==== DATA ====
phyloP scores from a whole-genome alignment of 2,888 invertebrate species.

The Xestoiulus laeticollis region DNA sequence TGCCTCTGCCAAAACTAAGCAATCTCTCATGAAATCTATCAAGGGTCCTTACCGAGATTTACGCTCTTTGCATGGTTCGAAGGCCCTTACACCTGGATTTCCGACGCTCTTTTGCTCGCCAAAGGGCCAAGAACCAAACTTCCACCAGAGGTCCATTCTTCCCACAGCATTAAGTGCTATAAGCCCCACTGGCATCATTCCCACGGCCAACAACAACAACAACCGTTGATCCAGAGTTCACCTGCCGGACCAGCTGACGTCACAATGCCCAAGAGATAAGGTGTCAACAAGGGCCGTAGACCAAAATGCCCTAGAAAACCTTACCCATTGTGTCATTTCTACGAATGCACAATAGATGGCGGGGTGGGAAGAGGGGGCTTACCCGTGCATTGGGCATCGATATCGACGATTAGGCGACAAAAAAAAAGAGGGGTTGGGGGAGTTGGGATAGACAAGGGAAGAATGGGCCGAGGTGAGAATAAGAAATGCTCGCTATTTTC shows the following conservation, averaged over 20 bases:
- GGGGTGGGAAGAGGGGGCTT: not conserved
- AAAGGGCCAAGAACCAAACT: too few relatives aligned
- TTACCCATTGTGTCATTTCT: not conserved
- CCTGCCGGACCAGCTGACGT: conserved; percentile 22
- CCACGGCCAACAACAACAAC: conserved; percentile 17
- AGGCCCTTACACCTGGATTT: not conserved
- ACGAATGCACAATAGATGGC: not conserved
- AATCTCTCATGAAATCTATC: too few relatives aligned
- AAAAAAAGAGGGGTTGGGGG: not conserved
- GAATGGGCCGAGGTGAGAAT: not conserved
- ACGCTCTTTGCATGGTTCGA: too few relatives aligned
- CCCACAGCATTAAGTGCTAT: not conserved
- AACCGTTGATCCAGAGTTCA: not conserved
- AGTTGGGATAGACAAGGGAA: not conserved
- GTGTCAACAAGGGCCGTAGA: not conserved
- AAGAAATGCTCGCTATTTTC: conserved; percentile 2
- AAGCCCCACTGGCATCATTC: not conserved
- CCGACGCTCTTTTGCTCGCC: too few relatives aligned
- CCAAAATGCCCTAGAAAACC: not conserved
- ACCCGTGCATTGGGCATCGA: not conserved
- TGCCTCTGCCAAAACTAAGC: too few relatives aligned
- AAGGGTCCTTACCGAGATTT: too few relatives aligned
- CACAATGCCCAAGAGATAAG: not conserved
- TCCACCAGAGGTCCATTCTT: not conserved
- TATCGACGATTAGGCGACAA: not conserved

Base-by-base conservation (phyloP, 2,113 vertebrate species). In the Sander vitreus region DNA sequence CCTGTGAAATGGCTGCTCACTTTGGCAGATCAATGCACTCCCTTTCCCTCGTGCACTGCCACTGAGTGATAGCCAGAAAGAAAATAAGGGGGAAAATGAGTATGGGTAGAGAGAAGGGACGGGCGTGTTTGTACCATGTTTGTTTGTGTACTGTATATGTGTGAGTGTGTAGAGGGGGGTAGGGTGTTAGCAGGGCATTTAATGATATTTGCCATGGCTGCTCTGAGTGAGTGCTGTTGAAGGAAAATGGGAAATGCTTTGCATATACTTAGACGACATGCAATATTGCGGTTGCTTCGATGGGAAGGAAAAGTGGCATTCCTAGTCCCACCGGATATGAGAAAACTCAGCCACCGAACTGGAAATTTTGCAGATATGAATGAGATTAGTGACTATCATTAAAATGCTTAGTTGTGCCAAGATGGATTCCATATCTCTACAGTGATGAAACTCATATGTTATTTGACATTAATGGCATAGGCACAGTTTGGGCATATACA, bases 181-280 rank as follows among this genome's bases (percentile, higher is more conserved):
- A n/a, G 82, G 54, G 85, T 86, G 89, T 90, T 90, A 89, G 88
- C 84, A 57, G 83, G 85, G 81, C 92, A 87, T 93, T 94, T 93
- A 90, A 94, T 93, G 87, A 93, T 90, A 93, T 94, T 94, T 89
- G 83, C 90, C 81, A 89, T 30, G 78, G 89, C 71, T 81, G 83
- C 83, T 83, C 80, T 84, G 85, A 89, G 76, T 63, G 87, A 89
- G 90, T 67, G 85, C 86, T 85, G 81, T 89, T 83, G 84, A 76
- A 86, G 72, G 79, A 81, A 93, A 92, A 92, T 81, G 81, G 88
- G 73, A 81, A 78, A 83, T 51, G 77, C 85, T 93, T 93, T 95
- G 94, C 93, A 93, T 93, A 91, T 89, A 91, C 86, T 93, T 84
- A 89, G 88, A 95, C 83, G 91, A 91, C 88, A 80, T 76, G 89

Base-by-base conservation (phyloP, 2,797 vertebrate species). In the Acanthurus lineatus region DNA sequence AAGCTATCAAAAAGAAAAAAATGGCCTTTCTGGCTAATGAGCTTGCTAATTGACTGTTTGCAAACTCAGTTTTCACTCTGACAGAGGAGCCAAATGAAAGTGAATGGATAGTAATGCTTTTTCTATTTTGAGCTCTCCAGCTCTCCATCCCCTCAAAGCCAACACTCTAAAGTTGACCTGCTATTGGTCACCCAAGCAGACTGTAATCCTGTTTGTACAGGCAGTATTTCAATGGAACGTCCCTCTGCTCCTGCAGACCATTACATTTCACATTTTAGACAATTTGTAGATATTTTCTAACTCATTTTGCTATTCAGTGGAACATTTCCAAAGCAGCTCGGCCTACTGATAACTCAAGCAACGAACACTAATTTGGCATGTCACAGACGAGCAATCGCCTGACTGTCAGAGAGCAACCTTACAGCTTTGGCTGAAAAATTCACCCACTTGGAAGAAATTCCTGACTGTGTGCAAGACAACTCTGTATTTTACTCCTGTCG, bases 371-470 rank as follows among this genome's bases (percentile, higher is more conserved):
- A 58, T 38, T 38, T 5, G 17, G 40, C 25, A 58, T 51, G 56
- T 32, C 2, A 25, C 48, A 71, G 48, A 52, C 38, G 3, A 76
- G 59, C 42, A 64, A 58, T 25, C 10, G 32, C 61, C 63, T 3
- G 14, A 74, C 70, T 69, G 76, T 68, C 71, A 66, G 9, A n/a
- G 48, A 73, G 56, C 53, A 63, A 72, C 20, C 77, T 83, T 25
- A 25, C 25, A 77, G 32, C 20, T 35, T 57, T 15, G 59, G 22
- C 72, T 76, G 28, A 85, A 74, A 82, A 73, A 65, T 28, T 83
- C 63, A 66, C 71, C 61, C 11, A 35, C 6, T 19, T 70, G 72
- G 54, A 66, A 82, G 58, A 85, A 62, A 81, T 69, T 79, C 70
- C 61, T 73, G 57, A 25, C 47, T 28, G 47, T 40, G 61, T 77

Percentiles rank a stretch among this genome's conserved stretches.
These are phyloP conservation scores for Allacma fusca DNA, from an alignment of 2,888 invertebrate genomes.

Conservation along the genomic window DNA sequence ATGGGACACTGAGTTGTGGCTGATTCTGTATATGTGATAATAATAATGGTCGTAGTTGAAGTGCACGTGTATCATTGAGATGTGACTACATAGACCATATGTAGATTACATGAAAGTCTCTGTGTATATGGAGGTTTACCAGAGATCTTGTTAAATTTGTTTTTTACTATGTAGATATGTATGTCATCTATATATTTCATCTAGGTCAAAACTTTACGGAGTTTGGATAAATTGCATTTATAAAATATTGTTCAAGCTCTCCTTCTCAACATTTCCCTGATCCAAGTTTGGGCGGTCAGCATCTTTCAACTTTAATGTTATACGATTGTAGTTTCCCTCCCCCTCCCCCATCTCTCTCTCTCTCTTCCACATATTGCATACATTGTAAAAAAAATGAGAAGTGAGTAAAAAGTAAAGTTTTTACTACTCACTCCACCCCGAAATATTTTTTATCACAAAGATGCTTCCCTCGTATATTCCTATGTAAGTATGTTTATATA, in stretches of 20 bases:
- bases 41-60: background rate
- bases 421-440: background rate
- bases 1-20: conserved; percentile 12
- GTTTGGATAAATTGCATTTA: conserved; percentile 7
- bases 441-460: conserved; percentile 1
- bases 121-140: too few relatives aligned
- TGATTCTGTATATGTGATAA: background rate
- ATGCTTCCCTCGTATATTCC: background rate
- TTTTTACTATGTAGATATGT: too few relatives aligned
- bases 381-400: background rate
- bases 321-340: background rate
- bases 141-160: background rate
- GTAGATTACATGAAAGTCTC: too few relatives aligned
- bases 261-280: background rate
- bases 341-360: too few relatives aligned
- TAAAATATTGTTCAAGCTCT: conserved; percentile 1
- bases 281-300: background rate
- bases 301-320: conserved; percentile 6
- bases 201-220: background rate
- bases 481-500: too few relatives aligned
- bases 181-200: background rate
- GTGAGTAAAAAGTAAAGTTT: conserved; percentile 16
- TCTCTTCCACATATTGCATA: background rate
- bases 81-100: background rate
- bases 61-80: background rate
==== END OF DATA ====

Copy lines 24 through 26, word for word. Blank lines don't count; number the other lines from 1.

- AAGGGTCCTTACCGAGATTT: too few relatives aligned
- CACAATGCCCAAGAGATAAG: not conserved
- TCCACCAGAGGTCCATTCTT: not conserved